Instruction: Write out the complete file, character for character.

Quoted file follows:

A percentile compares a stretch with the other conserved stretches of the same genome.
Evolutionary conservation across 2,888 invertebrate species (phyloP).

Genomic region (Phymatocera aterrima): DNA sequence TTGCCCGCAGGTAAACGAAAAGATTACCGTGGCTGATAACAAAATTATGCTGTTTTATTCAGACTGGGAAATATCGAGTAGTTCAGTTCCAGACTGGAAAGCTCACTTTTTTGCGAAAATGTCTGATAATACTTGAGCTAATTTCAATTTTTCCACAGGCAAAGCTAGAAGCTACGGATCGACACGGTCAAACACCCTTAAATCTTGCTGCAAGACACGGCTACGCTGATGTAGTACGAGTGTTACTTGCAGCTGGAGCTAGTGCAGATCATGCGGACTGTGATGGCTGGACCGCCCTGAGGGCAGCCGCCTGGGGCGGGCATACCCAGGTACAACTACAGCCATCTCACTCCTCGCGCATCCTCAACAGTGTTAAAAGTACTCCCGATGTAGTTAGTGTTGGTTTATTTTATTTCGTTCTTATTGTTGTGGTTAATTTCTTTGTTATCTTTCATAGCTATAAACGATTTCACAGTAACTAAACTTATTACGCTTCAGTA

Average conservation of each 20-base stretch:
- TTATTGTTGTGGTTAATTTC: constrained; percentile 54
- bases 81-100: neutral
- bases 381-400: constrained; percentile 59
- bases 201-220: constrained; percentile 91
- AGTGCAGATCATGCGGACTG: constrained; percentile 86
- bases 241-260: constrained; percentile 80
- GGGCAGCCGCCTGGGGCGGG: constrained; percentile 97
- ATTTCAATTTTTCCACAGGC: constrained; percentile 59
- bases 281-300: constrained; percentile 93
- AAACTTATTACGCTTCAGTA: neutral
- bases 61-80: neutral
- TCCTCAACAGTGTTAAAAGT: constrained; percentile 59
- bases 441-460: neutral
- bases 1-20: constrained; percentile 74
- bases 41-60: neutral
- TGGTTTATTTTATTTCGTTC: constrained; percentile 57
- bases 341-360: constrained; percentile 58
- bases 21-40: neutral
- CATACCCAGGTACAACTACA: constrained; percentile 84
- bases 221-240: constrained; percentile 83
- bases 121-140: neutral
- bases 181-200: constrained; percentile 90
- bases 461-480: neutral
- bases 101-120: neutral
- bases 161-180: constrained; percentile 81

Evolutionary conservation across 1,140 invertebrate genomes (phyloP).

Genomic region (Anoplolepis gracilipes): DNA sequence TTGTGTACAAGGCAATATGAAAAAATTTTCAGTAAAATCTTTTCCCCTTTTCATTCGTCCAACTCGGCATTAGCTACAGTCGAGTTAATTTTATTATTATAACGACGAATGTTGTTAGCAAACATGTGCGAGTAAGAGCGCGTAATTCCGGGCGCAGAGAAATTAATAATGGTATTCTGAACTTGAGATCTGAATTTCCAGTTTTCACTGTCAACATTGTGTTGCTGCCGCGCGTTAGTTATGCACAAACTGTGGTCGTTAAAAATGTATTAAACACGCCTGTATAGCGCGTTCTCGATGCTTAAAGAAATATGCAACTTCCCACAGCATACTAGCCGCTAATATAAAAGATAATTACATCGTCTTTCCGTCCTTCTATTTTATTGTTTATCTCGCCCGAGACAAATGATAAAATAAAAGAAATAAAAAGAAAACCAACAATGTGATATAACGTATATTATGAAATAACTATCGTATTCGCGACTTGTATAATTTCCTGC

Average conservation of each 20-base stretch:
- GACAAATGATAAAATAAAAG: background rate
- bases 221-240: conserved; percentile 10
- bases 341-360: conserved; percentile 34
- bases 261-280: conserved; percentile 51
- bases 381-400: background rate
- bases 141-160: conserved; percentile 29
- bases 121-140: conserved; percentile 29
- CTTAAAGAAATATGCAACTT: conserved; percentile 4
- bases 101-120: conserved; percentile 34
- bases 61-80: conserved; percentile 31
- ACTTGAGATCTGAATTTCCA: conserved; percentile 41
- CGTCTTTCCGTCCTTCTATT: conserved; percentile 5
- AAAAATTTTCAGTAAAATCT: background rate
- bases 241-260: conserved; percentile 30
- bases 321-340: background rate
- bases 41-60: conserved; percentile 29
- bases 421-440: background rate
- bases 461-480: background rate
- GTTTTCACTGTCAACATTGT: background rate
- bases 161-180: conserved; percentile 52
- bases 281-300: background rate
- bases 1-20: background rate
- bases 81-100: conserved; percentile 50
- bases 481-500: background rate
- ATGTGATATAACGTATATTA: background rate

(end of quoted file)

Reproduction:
A percentile compares a stretch with the other conserved stretches of the same genome.
Evolutionary conservation across 2,888 invertebrate species (phyloP).

Genomic region (Phymatocera aterrima): DNA sequence TTGCCCGCAGGTAAACGAAAAGATTACCGTGGCTGATAACAAAATTATGCTGTTTTATTCAGACTGGGAAATATCGAGTAGTTCAGTTCCAGACTGGAAAGCTCACTTTTTTGCGAAAATGTCTGATAATACTTGAGCTAATTTCAATTTTTCCACAGGCAAAGCTAGAAGCTACGGATCGACACGGTCAAACACCCTTAAATCTTGCTGCAAGACACGGCTACGCTGATGTAGTACGAGTGTTACTTGCAGCTGGAGCTAGTGCAGATCATGCGGACTGTGATGGCTGGACCGCCCTGAGGGCAGCCGCCTGGGGCGGGCATACCCAGGTACAACTACAGCCATCTCACTCCTCGCGCATCCTCAACAGTGTTAAAAGTACTCCCGATGTAGTTAGTGTTGGTTTATTTTATTTCGTTCTTATTGTTGTGGTTAATTTCTTTGTTATCTTTCATAGCTATAAACGATTTCACAGTAACTAAACTTATTACGCTTCAGTA

Average conservation of each 20-base stretch:
- TTATTGTTGTGGTTAATTTC: constrained; percentile 54
- bases 81-100: neutral
- bases 381-400: constrained; percentile 59
- bases 201-220: constrained; percentile 91
- AGTGCAGATCATGCGGACTG: constrained; percentile 86
- bases 241-260: constrained; percentile 80
- GGGCAGCCGCCTGGGGCGGG: constrained; percentile 97
- ATTTCAATTTTTCCACAGGC: constrained; percentile 59
- bases 281-300: constrained; percentile 93
- AAACTTATTACGCTTCAGTA: neutral
- bases 61-80: neutral
- TCCTCAACAGTGTTAAAAGT: constrained; percentile 59
- bases 441-460: neutral
- bases 1-20: constrained; percentile 74
- bases 41-60: neutral
- TGGTTTATTTTATTTCGTTC: constrained; percentile 57
- bases 341-360: constrained; percentile 58
- bases 21-40: neutral
- CATACCCAGGTACAACTACA: constrained; percentile 84
- bases 221-240: constrained; percentile 83
- bases 121-140: neutral
- bases 181-200: constrained; percentile 90
- bases 461-480: neutral
- bases 101-120: neutral
- bases 161-180: constrained; percentile 81

Evolutionary conservation across 1,140 invertebrate genomes (phyloP).

Genomic region (Anoplolepis gracilipes): DNA sequence TTGTGTACAAGGCAATATGAAAAAATTTTCAGTAAAATCTTTTCCCCTTTTCATTCGTCCAACTCGGCATTAGCTACAGTCGAGTTAATTTTATTATTATAACGACGAATGTTGTTAGCAAACATGTGCGAGTAAGAGCGCGTAATTCCGGGCGCAGAGAAATTAATAATGGTATTCTGAACTTGAGATCTGAATTTCCAGTTTTCACTGTCAACATTGTGTTGCTGCCGCGCGTTAGTTATGCACAAACTGTGGTCGTTAAAAATGTATTAAACACGCCTGTATAGCGCGTTCTCGATGCTTAAAGAAATATGCAACTTCCCACAGCATACTAGCCGCTAATATAAAAGATAATTACATCGTCTTTCCGTCCTTCTATTTTATTGTTTATCTCGCCCGAGACAAATGATAAAATAAAAGAAATAAAAAGAAAACCAACAATGTGATATAACGTATATTATGAAATAACTATCGTATTCGCGACTTGTATAATTTCCTGC

Average conservation of each 20-base stretch:
- GACAAATGATAAAATAAAAG: background rate
- bases 221-240: conserved; percentile 10
- bases 341-360: conserved; percentile 34
- bases 261-280: conserved; percentile 51
- bases 381-400: background rate
- bases 141-160: conserved; percentile 29
- bases 121-140: conserved; percentile 29
- CTTAAAGAAATATGCAACTT: conserved; percentile 4
- bases 101-120: conserved; percentile 34
- bases 61-80: conserved; percentile 31
- ACTTGAGATCTGAATTTCCA: conserved; percentile 41
- CGTCTTTCCGTCCTTCTATT: conserved; percentile 5
- AAAAATTTTCAGTAAAATCT: background rate
- bases 241-260: conserved; percentile 30
- bases 321-340: background rate
- bases 41-60: conserved; percentile 29
- bases 421-440: background rate
- bases 461-480: background rate
- GTTTTCACTGTCAACATTGT: background rate
- bases 161-180: conserved; percentile 52
- bases 281-300: background rate
- bases 1-20: background rate
- bases 81-100: conserved; percentile 50
- bases 481-500: background rate
- ATGTGATATAACGTATATTA: background rate